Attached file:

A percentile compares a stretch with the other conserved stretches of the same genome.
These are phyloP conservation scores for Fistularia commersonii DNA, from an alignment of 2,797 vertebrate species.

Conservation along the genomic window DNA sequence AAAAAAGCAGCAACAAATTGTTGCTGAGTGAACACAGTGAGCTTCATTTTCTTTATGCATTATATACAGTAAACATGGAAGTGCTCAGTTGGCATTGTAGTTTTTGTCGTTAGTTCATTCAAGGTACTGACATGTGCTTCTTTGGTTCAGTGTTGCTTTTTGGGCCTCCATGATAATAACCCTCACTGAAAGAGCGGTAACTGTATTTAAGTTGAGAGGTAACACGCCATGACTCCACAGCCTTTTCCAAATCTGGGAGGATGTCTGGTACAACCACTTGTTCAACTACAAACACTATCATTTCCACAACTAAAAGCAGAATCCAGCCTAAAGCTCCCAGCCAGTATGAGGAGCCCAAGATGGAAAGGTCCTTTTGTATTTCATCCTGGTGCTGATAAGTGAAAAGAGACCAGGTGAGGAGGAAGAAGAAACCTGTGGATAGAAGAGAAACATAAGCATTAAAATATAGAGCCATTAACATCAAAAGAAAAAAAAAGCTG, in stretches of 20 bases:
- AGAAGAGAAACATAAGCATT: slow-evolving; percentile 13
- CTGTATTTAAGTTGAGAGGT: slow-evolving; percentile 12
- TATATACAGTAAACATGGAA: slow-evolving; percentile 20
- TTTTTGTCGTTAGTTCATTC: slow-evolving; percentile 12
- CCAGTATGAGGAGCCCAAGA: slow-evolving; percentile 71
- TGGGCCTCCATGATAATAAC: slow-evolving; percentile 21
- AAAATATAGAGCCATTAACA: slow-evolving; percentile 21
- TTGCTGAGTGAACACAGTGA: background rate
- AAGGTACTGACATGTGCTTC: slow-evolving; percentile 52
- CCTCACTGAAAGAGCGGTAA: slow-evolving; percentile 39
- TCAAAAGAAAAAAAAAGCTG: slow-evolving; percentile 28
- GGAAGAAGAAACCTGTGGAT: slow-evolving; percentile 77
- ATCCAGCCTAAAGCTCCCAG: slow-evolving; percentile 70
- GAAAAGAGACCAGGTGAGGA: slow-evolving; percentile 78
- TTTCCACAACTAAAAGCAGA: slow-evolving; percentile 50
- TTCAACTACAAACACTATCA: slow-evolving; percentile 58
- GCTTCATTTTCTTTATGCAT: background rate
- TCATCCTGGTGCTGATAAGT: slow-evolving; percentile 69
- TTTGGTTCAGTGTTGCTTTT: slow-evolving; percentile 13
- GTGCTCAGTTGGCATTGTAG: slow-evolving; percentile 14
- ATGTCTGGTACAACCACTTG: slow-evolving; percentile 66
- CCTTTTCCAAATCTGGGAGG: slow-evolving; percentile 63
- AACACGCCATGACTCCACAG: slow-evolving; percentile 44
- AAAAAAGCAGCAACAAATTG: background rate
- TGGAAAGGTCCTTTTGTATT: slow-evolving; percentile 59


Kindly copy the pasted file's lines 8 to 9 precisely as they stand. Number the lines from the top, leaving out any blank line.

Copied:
- CCAGTATGAGGAGCCCAAGA: slow-evolving; percentile 71
- TGGGCCTCCATGATAATAAC: slow-evolving; percentile 21